Entrepreneurship and development as freedom, the case of women in rural Nepal

Student thesis: Doctoral Thesis


It is widely recognised that top-down, donor conditionality-driven and outside-expert-led initiatives that characterised early approaches to poverty alleviation among the world's 'bottom billion' have largely failed. A new generation of development strategies, focused on entrepreneurship and small business ownership, are increasingly used to alleviate persistent poverty. This study explores the potential for entrepreneurship to act as a real and appropriate opportunity among rural Nepali women. Using the Capability Approach (CA) to define poverty and development, the thesis presents entrepreneurship as an opportunity that enables individuals to actively shape their lives and the lives of others to realise aspirations.This research study is exploratory and adopts a qualitative research approach, drawing data from the remote Rapti Zone in Mid-West Nepal. In-depth, semi-structured interviews were conducted with nine established women entrepreneurs and seven nascent women entrepreneurs involved with an entrepreneurship enabling organisation. These were complemented by data drawn from eight local experts and a village hall meeting with 26 participants. This data collection strategy enabled the study to present a contextualised understanding of female entrepreneuring within a remote and impoverished community.The results of the study contribute to ongoing debates regarding the relationship between entrepreneurship, capabilities and poverty as capability deprivation. The study contributes to a better understanding of the emancipatory impacts of entrepreneurship; highlights the significance of context on entrepreneurial opportunity and the transformative value of entrepreneurship enabling organisations; and presents evidence to suggest that entrepreneurship (as a new opportunity) enables a departure from pre-existing constraints through the extension of gender roles. Finally, the study indicates that, through collective agency, entrepreneurship has the potential to indirectly emancipate other women and girls within their context, contributing to a true departure from the intellectual, psychological, economic, social, institutional or cultural constraints that have, over the years, inhibited the actions of Nepali women.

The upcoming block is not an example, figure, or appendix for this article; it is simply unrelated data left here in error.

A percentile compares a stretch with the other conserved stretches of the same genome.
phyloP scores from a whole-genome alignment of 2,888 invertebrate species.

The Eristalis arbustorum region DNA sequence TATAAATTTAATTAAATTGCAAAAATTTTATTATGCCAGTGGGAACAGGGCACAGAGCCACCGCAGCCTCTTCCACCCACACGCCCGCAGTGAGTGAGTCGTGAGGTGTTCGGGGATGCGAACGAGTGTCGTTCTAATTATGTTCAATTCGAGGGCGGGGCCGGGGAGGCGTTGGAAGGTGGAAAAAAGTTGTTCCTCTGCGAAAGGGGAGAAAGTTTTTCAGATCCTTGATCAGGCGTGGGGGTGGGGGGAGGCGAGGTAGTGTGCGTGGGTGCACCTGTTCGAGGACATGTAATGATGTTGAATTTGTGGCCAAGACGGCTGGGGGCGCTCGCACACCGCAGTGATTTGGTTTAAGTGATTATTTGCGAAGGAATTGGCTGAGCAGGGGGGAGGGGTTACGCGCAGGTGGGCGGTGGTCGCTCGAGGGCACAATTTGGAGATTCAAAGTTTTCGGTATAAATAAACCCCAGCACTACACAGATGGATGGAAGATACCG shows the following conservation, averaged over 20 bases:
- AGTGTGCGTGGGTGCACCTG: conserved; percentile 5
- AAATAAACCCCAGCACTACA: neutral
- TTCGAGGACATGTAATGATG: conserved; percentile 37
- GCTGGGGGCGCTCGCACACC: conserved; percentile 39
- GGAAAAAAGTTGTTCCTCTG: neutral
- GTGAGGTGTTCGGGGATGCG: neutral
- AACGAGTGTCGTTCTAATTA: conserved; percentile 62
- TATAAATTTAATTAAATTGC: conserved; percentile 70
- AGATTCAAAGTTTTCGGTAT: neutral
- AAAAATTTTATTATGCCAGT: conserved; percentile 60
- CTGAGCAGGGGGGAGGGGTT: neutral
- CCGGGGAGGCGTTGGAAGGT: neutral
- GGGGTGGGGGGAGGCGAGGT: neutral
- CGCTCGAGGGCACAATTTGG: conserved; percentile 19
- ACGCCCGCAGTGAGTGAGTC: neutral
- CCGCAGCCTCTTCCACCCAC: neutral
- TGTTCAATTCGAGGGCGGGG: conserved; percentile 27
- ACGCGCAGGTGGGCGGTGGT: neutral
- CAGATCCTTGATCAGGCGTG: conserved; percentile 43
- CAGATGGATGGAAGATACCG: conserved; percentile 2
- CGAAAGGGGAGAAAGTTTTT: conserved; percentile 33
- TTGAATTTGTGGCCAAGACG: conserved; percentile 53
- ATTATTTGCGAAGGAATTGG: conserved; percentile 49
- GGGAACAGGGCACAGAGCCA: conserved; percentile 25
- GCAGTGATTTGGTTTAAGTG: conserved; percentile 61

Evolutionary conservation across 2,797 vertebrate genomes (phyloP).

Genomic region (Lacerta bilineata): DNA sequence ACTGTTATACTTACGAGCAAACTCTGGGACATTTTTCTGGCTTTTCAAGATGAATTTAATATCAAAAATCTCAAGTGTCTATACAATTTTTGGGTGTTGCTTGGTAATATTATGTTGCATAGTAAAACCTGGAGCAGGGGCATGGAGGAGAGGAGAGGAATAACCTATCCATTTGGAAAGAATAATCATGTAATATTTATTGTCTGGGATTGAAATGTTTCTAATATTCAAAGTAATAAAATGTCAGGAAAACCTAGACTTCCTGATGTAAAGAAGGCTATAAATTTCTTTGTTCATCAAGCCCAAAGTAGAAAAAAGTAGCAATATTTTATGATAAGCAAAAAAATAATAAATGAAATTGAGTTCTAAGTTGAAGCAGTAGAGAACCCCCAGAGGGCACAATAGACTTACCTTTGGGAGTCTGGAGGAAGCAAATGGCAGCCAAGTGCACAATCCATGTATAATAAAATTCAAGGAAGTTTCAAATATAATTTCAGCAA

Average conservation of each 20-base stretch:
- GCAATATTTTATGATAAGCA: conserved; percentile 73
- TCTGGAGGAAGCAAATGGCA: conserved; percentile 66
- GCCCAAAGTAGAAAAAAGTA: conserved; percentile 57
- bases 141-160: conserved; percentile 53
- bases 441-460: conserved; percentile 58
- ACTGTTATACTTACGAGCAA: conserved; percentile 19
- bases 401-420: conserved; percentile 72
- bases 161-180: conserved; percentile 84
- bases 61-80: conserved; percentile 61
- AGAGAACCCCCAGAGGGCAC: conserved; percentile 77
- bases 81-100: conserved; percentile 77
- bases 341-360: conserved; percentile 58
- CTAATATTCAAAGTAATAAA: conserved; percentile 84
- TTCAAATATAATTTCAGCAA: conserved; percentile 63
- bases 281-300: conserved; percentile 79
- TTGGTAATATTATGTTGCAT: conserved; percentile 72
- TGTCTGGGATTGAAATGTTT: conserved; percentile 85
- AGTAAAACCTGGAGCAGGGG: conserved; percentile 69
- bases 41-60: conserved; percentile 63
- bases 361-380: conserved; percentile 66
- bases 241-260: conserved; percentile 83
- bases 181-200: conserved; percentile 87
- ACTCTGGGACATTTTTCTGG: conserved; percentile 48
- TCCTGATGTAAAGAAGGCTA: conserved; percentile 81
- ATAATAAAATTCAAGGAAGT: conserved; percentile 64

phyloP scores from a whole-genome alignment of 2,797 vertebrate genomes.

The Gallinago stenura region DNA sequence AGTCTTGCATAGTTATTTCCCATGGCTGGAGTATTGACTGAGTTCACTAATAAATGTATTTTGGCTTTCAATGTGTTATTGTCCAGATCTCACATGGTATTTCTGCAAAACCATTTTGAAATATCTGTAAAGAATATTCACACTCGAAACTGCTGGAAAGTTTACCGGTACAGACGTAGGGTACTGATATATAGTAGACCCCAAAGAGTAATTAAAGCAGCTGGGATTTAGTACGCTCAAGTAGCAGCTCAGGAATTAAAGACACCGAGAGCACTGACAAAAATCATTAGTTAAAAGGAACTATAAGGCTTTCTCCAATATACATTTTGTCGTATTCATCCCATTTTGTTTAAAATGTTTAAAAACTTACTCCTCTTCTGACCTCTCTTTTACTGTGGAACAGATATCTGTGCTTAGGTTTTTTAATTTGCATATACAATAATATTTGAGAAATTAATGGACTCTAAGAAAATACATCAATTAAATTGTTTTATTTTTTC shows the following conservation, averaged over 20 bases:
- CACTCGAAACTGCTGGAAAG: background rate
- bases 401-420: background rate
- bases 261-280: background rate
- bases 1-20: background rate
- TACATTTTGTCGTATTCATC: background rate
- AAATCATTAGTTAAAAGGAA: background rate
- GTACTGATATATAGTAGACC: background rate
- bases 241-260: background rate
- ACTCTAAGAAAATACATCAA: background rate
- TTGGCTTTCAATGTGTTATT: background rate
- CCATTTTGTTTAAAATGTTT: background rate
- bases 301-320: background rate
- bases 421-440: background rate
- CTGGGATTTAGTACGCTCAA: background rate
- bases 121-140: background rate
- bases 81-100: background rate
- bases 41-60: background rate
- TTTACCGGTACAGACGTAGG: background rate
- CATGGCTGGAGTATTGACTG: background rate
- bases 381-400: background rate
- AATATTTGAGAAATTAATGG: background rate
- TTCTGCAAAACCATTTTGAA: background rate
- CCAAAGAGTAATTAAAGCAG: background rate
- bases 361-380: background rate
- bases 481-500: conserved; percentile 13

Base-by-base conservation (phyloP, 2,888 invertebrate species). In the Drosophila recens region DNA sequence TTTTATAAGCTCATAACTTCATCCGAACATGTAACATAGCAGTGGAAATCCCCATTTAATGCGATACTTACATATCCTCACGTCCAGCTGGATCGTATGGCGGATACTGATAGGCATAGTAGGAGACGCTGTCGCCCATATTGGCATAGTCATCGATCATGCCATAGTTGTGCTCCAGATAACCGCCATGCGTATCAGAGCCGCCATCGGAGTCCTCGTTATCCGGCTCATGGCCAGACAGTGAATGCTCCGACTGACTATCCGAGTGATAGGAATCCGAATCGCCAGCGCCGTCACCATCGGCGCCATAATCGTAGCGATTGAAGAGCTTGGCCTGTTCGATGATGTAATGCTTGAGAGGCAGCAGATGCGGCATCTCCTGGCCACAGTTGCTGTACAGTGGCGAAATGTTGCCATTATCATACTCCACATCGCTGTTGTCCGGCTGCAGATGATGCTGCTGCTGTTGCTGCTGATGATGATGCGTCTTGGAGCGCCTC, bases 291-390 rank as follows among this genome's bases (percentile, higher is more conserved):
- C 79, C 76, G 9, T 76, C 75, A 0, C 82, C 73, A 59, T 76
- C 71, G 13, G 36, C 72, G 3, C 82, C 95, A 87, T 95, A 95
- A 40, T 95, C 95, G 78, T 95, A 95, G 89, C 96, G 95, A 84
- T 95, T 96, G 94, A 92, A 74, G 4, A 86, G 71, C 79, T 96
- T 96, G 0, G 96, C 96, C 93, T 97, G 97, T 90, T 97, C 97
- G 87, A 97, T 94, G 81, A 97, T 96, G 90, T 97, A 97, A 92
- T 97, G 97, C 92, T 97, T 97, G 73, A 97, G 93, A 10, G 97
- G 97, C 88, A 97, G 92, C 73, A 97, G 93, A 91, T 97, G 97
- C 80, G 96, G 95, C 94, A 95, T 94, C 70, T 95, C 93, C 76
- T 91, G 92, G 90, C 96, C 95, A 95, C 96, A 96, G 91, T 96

Date of Award1 Jun 2017
Original languageEnglish
Awarding Institution
  • University Of Strathclyde
SupervisorSara Carter (Supervisor) & Kevin D O'Gorman (Supervisor)

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